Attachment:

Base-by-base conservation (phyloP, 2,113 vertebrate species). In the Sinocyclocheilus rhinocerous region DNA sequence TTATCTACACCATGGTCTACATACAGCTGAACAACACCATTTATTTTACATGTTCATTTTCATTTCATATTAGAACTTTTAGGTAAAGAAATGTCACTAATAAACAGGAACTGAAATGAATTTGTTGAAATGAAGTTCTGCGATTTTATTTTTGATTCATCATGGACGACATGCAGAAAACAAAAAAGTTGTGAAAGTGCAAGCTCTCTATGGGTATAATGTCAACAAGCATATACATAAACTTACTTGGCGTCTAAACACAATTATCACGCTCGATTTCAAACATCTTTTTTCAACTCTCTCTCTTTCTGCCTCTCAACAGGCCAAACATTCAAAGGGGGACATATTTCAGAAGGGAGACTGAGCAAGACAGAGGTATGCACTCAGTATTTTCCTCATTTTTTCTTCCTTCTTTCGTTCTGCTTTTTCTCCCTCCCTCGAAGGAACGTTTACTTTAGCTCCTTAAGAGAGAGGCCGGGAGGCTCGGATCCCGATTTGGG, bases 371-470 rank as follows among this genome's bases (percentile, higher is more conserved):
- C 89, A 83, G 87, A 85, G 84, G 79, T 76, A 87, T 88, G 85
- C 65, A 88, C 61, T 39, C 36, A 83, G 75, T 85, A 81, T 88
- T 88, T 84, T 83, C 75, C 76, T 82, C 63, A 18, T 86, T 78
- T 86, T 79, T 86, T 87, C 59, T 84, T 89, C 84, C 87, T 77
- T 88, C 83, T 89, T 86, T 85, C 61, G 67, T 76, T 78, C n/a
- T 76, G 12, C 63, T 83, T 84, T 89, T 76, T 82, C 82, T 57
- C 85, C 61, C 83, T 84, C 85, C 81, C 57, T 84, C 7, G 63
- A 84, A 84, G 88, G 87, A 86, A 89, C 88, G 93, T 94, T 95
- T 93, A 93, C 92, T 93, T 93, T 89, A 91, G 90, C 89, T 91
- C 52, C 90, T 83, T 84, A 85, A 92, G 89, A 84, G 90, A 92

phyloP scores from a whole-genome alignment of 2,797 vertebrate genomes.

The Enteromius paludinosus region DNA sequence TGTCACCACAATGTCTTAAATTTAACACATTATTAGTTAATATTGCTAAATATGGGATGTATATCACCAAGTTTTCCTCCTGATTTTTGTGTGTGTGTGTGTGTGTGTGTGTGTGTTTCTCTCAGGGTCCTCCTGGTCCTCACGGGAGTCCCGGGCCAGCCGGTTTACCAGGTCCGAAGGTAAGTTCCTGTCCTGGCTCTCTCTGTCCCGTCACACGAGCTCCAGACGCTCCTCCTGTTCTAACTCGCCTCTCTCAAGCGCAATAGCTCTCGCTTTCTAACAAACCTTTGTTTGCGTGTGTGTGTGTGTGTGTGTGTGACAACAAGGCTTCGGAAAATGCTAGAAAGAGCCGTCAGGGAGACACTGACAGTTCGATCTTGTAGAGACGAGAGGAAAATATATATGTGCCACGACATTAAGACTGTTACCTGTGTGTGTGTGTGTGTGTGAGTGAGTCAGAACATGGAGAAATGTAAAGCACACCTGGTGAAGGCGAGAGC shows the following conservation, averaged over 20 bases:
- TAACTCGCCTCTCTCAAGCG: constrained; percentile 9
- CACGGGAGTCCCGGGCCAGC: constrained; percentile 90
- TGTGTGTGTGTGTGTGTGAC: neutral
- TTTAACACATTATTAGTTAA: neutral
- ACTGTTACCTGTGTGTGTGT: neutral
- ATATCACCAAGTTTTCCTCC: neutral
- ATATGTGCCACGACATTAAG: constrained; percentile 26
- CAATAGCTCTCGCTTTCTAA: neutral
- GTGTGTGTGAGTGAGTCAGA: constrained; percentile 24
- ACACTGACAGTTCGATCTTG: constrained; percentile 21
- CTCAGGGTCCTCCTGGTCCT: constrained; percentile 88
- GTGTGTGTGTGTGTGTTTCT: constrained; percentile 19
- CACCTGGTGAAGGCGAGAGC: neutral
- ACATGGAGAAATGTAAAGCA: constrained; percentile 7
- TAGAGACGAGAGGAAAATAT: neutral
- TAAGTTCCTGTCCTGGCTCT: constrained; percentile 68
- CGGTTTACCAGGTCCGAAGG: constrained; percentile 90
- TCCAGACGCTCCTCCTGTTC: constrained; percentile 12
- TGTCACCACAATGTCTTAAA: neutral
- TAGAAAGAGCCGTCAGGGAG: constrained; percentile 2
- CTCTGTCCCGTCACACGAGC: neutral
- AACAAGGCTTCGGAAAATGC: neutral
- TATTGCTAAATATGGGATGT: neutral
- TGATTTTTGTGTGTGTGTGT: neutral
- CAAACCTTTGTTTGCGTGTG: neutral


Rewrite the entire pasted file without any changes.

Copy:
Base-by-base conservation (phyloP, 2,113 vertebrate species). In the Sinocyclocheilus rhinocerous region DNA sequence TTATCTACACCATGGTCTACATACAGCTGAACAACACCATTTATTTTACATGTTCATTTTCATTTCATATTAGAACTTTTAGGTAAAGAAATGTCACTAATAAACAGGAACTGAAATGAATTTGTTGAAATGAAGTTCTGCGATTTTATTTTTGATTCATCATGGACGACATGCAGAAAACAAAAAAGTTGTGAAAGTGCAAGCTCTCTATGGGTATAATGTCAACAAGCATATACATAAACTTACTTGGCGTCTAAACACAATTATCACGCTCGATTTCAAACATCTTTTTTCAACTCTCTCTCTTTCTGCCTCTCAACAGGCCAAACATTCAAAGGGGGACATATTTCAGAAGGGAGACTGAGCAAGACAGAGGTATGCACTCAGTATTTTCCTCATTTTTTCTTCCTTCTTTCGTTCTGCTTTTTCTCCCTCCCTCGAAGGAACGTTTACTTTAGCTCCTTAAGAGAGAGGCCGGGAGGCTCGGATCCCGATTTGGG, bases 371-470 rank as follows among this genome's bases (percentile, higher is more conserved):
- C 89, A 83, G 87, A 85, G 84, G 79, T 76, A 87, T 88, G 85
- C 65, A 88, C 61, T 39, C 36, A 83, G 75, T 85, A 81, T 88
- T 88, T 84, T 83, C 75, C 76, T 82, C 63, A 18, T 86, T 78
- T 86, T 79, T 86, T 87, C 59, T 84, T 89, C 84, C 87, T 77
- T 88, C 83, T 89, T 86, T 85, C 61, G 67, T 76, T 78, C n/a
- T 76, G 12, C 63, T 83, T 84, T 89, T 76, T 82, C 82, T 57
- C 85, C 61, C 83, T 84, C 85, C 81, C 57, T 84, C 7, G 63
- A 84, A 84, G 88, G 87, A 86, A 89, C 88, G 93, T 94, T 95
- T 93, A 93, C 92, T 93, T 93, T 89, A 91, G 90, C 89, T 91
- C 52, C 90, T 83, T 84, A 85, A 92, G 89, A 84, G 90, A 92

phyloP scores from a whole-genome alignment of 2,797 vertebrate genomes.

The Enteromius paludinosus region DNA sequence TGTCACCACAATGTCTTAAATTTAACACATTATTAGTTAATATTGCTAAATATGGGATGTATATCACCAAGTTTTCCTCCTGATTTTTGTGTGTGTGTGTGTGTGTGTGTGTGTGTTTCTCTCAGGGTCCTCCTGGTCCTCACGGGAGTCCCGGGCCAGCCGGTTTACCAGGTCCGAAGGTAAGTTCCTGTCCTGGCTCTCTCTGTCCCGTCACACGAGCTCCAGACGCTCCTCCTGTTCTAACTCGCCTCTCTCAAGCGCAATAGCTCTCGCTTTCTAACAAACCTTTGTTTGCGTGTGTGTGTGTGTGTGTGTGTGACAACAAGGCTTCGGAAAATGCTAGAAAGAGCCGTCAGGGAGACACTGACAGTTCGATCTTGTAGAGACGAGAGGAAAATATATATGTGCCACGACATTAAGACTGTTACCTGTGTGTGTGTGTGTGTGTGAGTGAGTCAGAACATGGAGAAATGTAAAGCACACCTGGTGAAGGCGAGAGC shows the following conservation, averaged over 20 bases:
- TAACTCGCCTCTCTCAAGCG: constrained; percentile 9
- CACGGGAGTCCCGGGCCAGC: constrained; percentile 90
- TGTGTGTGTGTGTGTGTGAC: neutral
- TTTAACACATTATTAGTTAA: neutral
- ACTGTTACCTGTGTGTGTGT: neutral
- ATATCACCAAGTTTTCCTCC: neutral
- ATATGTGCCACGACATTAAG: constrained; percentile 26
- CAATAGCTCTCGCTTTCTAA: neutral
- GTGTGTGTGAGTGAGTCAGA: constrained; percentile 24
- ACACTGACAGTTCGATCTTG: constrained; percentile 21
- CTCAGGGTCCTCCTGGTCCT: constrained; percentile 88
- GTGTGTGTGTGTGTGTTTCT: constrained; percentile 19
- CACCTGGTGAAGGCGAGAGC: neutral
- ACATGGAGAAATGTAAAGCA: constrained; percentile 7
- TAGAGACGAGAGGAAAATAT: neutral
- TAAGTTCCTGTCCTGGCTCT: constrained; percentile 68
- CGGTTTACCAGGTCCGAAGG: constrained; percentile 90
- TCCAGACGCTCCTCCTGTTC: constrained; percentile 12
- TGTCACCACAATGTCTTAAA: neutral
- TAGAAAGAGCCGTCAGGGAG: constrained; percentile 2
- CTCTGTCCCGTCACACGAGC: neutral
- AACAAGGCTTCGGAAAATGC: neutral
- TATTGCTAAATATGGGATGT: neutral
- TGATTTTTGTGTGTGTGTGT: neutral
- CAAACCTTTGTTTGCGTGTG: neutral